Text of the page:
However, as Richard Lewontin pointed out, environmental change is a universal characteristic of all organisms that both produce and destroy conditions conducive to their existence.8 Watermills were also not invented by European colonial powers, with likely origins in Asian antiquity.9 What made colonial transformations of Ontario’s environment distinctive was the role capitalist development played in concert with British imperial and military interests. The British imperial state, like Thucydides, conceived of forests as a lumber source for military ships and justification for conquest.10 Deputy Surveyor Samuel Wilmot arrived at the Missinihe in 1806 to mark off the boundaries of the Mississauga’s Reserve and was instructed to “note Timber . . . Pine & Oak for the Royal Navy.”11 The sawmills that eventually processed this military timber would then drastically alter river ecosystems and fish populations.

Fisheries science in Canada developed in the interest of colonial systems of power and is best understood in that context.12 Wilmot became integral to this history after observing salmon numbers declining in the creek running through his farm in the 1850s. He later became a pisciculturist and received government funding for experimental research projects to restore fish populations in rivers he himself played a vital role in depleting.13

Jurisdiction of waterways around Toronto today falls under colonial state power, despite remaining unceded by the Mississaugas of the Credit who have an ongoing title claim to all waterways within their traditional territory.14 Colonialism in Upper Canada involved the conquest and repurposing of Indigenous land and resources for capitalist production and military vessels, resulting in the rapid decline of both fish and forest cover. Wilmot is memorialized as a figure who restored fish populations in Ontario, but colonial resource management projects like his were established to regulate forest and river ecosystems that colonial watermills themselves disassembled. The cumulative impact of this environmental history continues to structure the ongoing oppression of Indigenous nations today.15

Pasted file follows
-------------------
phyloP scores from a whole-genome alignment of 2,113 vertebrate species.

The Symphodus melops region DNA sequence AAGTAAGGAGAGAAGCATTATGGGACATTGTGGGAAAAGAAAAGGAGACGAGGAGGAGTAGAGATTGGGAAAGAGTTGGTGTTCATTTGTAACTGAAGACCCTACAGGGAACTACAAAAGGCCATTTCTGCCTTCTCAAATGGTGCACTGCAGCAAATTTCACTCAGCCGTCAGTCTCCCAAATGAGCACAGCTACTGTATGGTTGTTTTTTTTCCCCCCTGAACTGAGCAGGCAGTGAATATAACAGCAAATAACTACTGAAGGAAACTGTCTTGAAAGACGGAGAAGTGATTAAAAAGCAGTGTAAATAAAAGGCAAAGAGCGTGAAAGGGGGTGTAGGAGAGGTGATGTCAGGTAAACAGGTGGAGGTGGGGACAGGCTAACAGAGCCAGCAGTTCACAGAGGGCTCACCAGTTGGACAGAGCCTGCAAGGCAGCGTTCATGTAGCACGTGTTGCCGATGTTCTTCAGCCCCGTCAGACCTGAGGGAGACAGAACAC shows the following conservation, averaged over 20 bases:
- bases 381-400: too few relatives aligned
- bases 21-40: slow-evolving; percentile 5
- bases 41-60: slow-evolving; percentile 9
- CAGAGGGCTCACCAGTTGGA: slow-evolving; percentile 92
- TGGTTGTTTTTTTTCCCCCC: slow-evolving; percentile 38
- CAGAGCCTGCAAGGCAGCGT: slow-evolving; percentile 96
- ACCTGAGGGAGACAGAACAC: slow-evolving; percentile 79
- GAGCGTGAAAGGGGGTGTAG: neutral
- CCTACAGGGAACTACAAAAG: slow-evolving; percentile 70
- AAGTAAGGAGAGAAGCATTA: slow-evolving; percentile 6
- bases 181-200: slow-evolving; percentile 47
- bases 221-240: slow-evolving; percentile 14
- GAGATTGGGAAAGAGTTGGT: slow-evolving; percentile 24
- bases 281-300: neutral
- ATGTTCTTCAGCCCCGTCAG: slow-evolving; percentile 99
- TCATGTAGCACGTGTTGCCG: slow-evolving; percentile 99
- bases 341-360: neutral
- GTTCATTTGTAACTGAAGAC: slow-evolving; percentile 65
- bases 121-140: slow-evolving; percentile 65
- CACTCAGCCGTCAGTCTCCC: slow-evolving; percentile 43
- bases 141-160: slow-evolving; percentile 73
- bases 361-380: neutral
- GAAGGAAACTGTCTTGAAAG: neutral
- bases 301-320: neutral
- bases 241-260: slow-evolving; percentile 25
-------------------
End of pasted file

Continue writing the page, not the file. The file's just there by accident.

Environmental Violence is Colonial Violence

Cree Métis scholar Zoe Todd sees fish as more-than-human actors who bore witness to the environmental violence done to Indigenous waterways.16 Sawmills both destroyed fish populations and processed military lumber, making them sites where environmental and imperial violence converged. Sawmill dams blocked fish migration, waterwheels injured and killed fish, and large volumes of sawdust proved toxic to fish and humans alike. The colonial state knew about the consequences of watermills but continued to subsidize their construction, even establishing state sawmills to supply military shipyards. The military violence of the British empire relied materially upon the environmental violence committed upon Toronto rivers.

The Cobechenonk river was an important spawning ground in the eighteenth century, abundant in aquatic life. The Mississaugas of the Credit depended upon salmon returning to the Cobechenonk and Missinihe each year for their livelihoods.17 An important turning point occurred in 1791 when Governor John Graves Simcoe declared watermills a central pillar of colonial policy. He made state-provisioned materials available for mill construction and considered watermills both “universally necessary” and “a great inducement to the settlement of lands.”18 Salmon populations on the Cobechenonk and Missinihe dwindled in subsequent decades, reaching extinction by the 1850s.19